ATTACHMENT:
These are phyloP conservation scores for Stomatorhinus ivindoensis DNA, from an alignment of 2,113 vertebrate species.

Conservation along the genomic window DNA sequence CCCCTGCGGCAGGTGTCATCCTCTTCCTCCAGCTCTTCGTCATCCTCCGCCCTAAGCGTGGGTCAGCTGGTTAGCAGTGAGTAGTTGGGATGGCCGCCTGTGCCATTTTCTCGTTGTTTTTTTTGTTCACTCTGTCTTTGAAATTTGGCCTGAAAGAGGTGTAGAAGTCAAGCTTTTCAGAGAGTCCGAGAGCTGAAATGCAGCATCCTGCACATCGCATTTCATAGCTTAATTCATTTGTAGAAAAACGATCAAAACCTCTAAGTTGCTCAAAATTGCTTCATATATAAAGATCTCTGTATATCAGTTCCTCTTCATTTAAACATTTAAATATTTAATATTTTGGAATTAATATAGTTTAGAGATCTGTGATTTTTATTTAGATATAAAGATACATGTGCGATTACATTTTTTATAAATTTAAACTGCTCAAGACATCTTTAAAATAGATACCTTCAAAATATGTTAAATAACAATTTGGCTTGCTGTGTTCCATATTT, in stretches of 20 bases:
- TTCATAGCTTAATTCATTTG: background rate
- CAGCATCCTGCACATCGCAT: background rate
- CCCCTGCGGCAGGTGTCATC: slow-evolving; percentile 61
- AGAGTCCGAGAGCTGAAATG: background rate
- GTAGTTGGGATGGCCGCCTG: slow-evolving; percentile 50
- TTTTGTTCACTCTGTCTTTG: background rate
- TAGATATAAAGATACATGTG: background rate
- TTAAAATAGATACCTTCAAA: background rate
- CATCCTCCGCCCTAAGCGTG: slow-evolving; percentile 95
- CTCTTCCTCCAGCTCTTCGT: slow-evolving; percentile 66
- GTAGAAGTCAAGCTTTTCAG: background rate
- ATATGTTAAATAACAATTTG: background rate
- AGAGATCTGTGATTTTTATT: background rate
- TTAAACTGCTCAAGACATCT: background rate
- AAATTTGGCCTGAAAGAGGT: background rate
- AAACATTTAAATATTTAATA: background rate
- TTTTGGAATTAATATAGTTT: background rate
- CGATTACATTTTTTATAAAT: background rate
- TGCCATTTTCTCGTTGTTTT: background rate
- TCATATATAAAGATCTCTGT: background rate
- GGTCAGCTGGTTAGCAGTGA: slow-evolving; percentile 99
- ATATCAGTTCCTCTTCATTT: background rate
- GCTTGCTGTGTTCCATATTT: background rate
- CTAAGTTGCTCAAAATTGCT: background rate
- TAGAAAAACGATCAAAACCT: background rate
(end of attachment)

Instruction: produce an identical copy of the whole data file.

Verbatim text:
These are phyloP conservation scores for Stomatorhinus ivindoensis DNA, from an alignment of 2,113 vertebrate species.

Conservation along the genomic window DNA sequence CCCCTGCGGCAGGTGTCATCCTCTTCCTCCAGCTCTTCGTCATCCTCCGCCCTAAGCGTGGGTCAGCTGGTTAGCAGTGAGTAGTTGGGATGGCCGCCTGTGCCATTTTCTCGTTGTTTTTTTTGTTCACTCTGTCTTTGAAATTTGGCCTGAAAGAGGTGTAGAAGTCAAGCTTTTCAGAGAGTCCGAGAGCTGAAATGCAGCATCCTGCACATCGCATTTCATAGCTTAATTCATTTGTAGAAAAACGATCAAAACCTCTAAGTTGCTCAAAATTGCTTCATATATAAAGATCTCTGTATATCAGTTCCTCTTCATTTAAACATTTAAATATTTAATATTTTGGAATTAATATAGTTTAGAGATCTGTGATTTTTATTTAGATATAAAGATACATGTGCGATTACATTTTTTATAAATTTAAACTGCTCAAGACATCTTTAAAATAGATACCTTCAAAATATGTTAAATAACAATTTGGCTTGCTGTGTTCCATATTT, in stretches of 20 bases:
- TTCATAGCTTAATTCATTTG: background rate
- CAGCATCCTGCACATCGCAT: background rate
- CCCCTGCGGCAGGTGTCATC: slow-evolving; percentile 61
- AGAGTCCGAGAGCTGAAATG: background rate
- GTAGTTGGGATGGCCGCCTG: slow-evolving; percentile 50
- TTTTGTTCACTCTGTCTTTG: background rate
- TAGATATAAAGATACATGTG: background rate
- TTAAAATAGATACCTTCAAA: background rate
- CATCCTCCGCCCTAAGCGTG: slow-evolving; percentile 95
- CTCTTCCTCCAGCTCTTCGT: slow-evolving; percentile 66
- GTAGAAGTCAAGCTTTTCAG: background rate
- ATATGTTAAATAACAATTTG: background rate
- AGAGATCTGTGATTTTTATT: background rate
- TTAAACTGCTCAAGACATCT: background rate
- AAATTTGGCCTGAAAGAGGT: background rate
- AAACATTTAAATATTTAATA: background rate
- TTTTGGAATTAATATAGTTT: background rate
- CGATTACATTTTTTATAAAT: background rate
- TGCCATTTTCTCGTTGTTTT: background rate
- TCATATATAAAGATCTCTGT: background rate
- GGTCAGCTGGTTAGCAGTGA: slow-evolving; percentile 99
- ATATCAGTTCCTCTTCATTT: background rate
- GCTTGCTGTGTTCCATATTT: background rate
- CTAAGTTGCTCAAAATTGCT: background rate
- TAGAAAAACGATCAAAACCT: background rate